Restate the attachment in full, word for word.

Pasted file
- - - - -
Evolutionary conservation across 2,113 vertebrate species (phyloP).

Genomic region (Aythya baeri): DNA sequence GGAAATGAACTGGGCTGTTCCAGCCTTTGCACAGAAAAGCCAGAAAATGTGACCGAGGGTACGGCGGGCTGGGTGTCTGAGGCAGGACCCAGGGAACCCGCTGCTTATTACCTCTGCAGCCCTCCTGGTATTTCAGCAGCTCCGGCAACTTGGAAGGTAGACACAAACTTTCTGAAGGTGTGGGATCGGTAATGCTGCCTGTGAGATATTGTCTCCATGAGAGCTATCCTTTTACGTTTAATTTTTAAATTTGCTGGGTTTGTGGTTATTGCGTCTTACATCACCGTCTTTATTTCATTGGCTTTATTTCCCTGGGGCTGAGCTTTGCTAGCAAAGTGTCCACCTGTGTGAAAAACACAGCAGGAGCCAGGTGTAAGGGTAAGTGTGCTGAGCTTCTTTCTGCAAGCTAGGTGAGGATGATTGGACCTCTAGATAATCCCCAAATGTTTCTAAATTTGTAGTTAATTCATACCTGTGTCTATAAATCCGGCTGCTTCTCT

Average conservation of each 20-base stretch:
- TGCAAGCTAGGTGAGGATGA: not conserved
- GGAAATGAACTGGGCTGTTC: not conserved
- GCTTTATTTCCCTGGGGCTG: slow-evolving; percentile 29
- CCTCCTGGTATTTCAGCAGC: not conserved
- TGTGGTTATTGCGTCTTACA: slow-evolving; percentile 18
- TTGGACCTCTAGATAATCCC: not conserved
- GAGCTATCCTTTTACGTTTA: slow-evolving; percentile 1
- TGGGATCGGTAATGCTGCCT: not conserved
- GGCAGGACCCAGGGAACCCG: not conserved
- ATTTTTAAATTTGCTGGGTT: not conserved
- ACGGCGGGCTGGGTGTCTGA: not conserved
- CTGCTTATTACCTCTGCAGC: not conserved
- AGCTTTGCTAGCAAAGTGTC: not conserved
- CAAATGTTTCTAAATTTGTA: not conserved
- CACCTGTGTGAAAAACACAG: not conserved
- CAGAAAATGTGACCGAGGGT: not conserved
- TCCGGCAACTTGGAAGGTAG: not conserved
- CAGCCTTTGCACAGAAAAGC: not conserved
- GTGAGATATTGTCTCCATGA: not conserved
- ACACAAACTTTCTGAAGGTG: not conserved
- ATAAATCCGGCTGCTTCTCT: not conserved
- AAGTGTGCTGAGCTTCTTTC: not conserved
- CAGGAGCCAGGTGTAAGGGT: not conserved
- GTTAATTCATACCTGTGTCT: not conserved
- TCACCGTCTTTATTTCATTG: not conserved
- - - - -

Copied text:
Evolutionary conservation across 2,113 vertebrate species (phyloP).

Genomic region (Aythya baeri): DNA sequence GGAAATGAACTGGGCTGTTCCAGCCTTTGCACAGAAAAGCCAGAAAATGTGACCGAGGGTACGGCGGGCTGGGTGTCTGAGGCAGGACCCAGGGAACCCGCTGCTTATTACCTCTGCAGCCCTCCTGGTATTTCAGCAGCTCCGGCAACTTGGAAGGTAGACACAAACTTTCTGAAGGTGTGGGATCGGTAATGCTGCCTGTGAGATATTGTCTCCATGAGAGCTATCCTTTTACGTTTAATTTTTAAATTTGCTGGGTTTGTGGTTATTGCGTCTTACATCACCGTCTTTATTTCATTGGCTTTATTTCCCTGGGGCTGAGCTTTGCTAGCAAAGTGTCCACCTGTGTGAAAAACACAGCAGGAGCCAGGTGTAAGGGTAAGTGTGCTGAGCTTCTTTCTGCAAGCTAGGTGAGGATGATTGGACCTCTAGATAATCCCCAAATGTTTCTAAATTTGTAGTTAATTCATACCTGTGTCTATAAATCCGGCTGCTTCTCT

Average conservation of each 20-base stretch:
- TGCAAGCTAGGTGAGGATGA: not conserved
- GGAAATGAACTGGGCTGTTC: not conserved
- GCTTTATTTCCCTGGGGCTG: slow-evolving; percentile 29
- CCTCCTGGTATTTCAGCAGC: not conserved
- TGTGGTTATTGCGTCTTACA: slow-evolving; percentile 18
- TTGGACCTCTAGATAATCCC: not conserved
- GAGCTATCCTTTTACGTTTA: slow-evolving; percentile 1
- TGGGATCGGTAATGCTGCCT: not conserved
- GGCAGGACCCAGGGAACCCG: not conserved
- ATTTTTAAATTTGCTGGGTT: not conserved
- ACGGCGGGCTGGGTGTCTGA: not conserved
- CTGCTTATTACCTCTGCAGC: not conserved
- AGCTTTGCTAGCAAAGTGTC: not conserved
- CAAATGTTTCTAAATTTGTA: not conserved
- CACCTGTGTGAAAAACACAG: not conserved
- CAGAAAATGTGACCGAGGGT: not conserved
- TCCGGCAACTTGGAAGGTAG: not conserved
- CAGCCTTTGCACAGAAAAGC: not conserved
- GTGAGATATTGTCTCCATGA: not conserved
- ACACAAACTTTCTGAAGGTG: not conserved
- ATAAATCCGGCTGCTTCTCT: not conserved
- AAGTGTGCTGAGCTTCTTTC: not conserved
- CAGGAGCCAGGTGTAAGGGT: not conserved
- GTTAATTCATACCTGTGTCT: not conserved
- TCACCGTCTTTATTTCATTG: not conserved